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Aardvark Newsletter No. 28
Inside this issue:
Air Duct Cleaning
Wanted to give some facts about air duct cleaning in this issue. Spring has arrived and it feels like summertime already! 80 degree weather in March will make you turn you AC unit on in a flash! So here are a few facts about how to maintain your system and get the best out of it while saving money!
Air Duct cleaning basics:
  • Air-duct cleaning generally includes cleaning all parts of a heating and cooling system, including ducts, registers, grills, diffusers, heat exchangers, coils and drip pans. Services also typically include motor and housing cleaning. Providers use physical cleaning methods such as scrubbing or brushing and chemical methods such as biocides and sealants to clean air duct systems.
  • Air-duct cleaning can provide health and financial benefits to homeowners. Dust and other debris build-up in the heating and cooling system of a home encourages mold and bacteria growth if moisture enters the system. This causes health problems and allergic reactions in some people. Dirty systems also run less efficiently; clean systems usually break down less often and last longer. Cleaner, more efficient systems require less energy to operate and thus lower energy costs for the homeowner, according to the National Air Duct Cleaners Association.
When Does Duct Cleaning Make Sense?
There are several situations when duct cleaning could make sense (although there is little research data to support this).
  • If you have a problem with water in your ducts, this may result in mold growth in the duct. In this situation, solve the water problem first, clean and disinfect the ducts where mold growth has occurred, and have the rest of the ducting system cleaned as well. In some cases, it may be necessary or more cost effective to simply replace the affected duct areas.
  • If you are moving into a newly constructed house, and have doubts about the diligence of the construction crew, duct cleaning can be useful. Drywall dust, fiberglass pieces, and sawdust have no place in ducts. Duct cleaning will also catch the odd occurrence where lunch bags or soft drink cans have fallen or been swept into ducting. For similar reasons, duct cleaning may be advisable for older houses following major renovations.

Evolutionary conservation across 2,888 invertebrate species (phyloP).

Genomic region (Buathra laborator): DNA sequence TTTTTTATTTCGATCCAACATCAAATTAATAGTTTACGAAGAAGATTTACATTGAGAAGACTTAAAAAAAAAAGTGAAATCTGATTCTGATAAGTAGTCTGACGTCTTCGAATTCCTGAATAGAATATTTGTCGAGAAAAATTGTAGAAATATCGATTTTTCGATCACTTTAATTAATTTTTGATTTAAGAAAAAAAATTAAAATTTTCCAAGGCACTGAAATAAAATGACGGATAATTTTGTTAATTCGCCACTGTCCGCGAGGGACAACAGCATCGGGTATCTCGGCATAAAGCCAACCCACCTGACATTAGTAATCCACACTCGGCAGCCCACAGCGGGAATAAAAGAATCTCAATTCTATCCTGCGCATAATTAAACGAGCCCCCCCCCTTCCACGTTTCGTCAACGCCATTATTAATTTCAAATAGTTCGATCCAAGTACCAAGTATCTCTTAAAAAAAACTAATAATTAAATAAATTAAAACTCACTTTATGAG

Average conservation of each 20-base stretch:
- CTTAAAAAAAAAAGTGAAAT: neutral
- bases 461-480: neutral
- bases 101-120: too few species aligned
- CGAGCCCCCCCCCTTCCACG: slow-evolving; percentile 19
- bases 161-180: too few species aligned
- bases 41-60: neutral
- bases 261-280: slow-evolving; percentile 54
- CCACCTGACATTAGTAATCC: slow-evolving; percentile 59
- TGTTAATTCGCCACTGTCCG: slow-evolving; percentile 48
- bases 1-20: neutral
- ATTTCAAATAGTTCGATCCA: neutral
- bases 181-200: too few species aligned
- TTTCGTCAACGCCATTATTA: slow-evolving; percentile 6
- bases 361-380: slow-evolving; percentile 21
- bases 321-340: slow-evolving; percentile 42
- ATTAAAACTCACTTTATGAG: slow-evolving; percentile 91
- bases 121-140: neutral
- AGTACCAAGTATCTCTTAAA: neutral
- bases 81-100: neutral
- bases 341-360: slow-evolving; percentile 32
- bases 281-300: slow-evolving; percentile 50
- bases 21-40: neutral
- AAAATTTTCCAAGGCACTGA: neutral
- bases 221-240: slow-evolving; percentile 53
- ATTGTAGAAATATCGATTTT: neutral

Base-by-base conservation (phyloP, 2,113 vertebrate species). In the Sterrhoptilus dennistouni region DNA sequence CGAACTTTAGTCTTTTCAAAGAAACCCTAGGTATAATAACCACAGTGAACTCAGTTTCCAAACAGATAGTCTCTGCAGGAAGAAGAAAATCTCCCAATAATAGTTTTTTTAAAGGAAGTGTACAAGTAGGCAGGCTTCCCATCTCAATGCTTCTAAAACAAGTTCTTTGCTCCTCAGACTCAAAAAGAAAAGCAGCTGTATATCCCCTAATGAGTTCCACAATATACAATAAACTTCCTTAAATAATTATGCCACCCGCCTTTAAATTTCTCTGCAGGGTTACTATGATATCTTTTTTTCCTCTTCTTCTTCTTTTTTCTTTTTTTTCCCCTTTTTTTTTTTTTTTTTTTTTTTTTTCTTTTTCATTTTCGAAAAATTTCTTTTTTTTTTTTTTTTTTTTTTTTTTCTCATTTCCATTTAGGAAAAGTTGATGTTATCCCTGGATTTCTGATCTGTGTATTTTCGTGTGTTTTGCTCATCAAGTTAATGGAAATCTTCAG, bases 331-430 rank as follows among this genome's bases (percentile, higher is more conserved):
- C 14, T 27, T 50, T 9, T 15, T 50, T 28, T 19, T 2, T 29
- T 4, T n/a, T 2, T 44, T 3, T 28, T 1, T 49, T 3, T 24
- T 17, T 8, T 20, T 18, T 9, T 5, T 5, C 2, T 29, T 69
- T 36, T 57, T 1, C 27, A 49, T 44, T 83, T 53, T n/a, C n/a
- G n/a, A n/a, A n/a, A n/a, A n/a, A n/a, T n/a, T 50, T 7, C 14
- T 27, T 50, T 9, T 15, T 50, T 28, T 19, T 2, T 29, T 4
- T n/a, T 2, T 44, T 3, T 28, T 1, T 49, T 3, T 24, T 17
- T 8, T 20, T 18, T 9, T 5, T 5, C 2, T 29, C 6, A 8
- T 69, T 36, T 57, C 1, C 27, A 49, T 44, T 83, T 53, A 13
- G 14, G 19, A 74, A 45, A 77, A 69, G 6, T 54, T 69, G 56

• If you are having trouble with furnace airflow, a duct cleaning could reveal significant blockages. Have the ducts cleaned before you embark on more expensive duct replacement or rerouting to solve an airflow problem. Cleaning of furnace and air conditioning components (e.g. furnace fan blower, air conditioning coil, humidifier, furnace heat exchanger, etc.) has been shown to make some difference in duct air flow.
  • If you look in the return air registers and see an accumulation of debris in the duct below, you may want to have it removed. CMHC research showed that return air ducts, which are relatively big and have slow moving air, are generally far dirtier than the supply ducts.You should be able to accomplish much of the return air duct cleaning with a household vacuum cleaner after removing the register grill. For example, households with hairy pets or young children may find it necessary to inspect their return air ducts more frequently. Do not expect any difference in airflow or house air quality after this cleaning.
Just wanted to give some information about Air Duct Cleaning this week. Remember we are running the $199.00 Special !!!!! Check out our Chimney and cap special as well on the SPECIAL tab!!!! Like us on FACEBOOK
Aardvark Services


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Aardvark Residential and Commercial Services | 13015 6th St | Grandview, MO 64030 | (816) 945-6070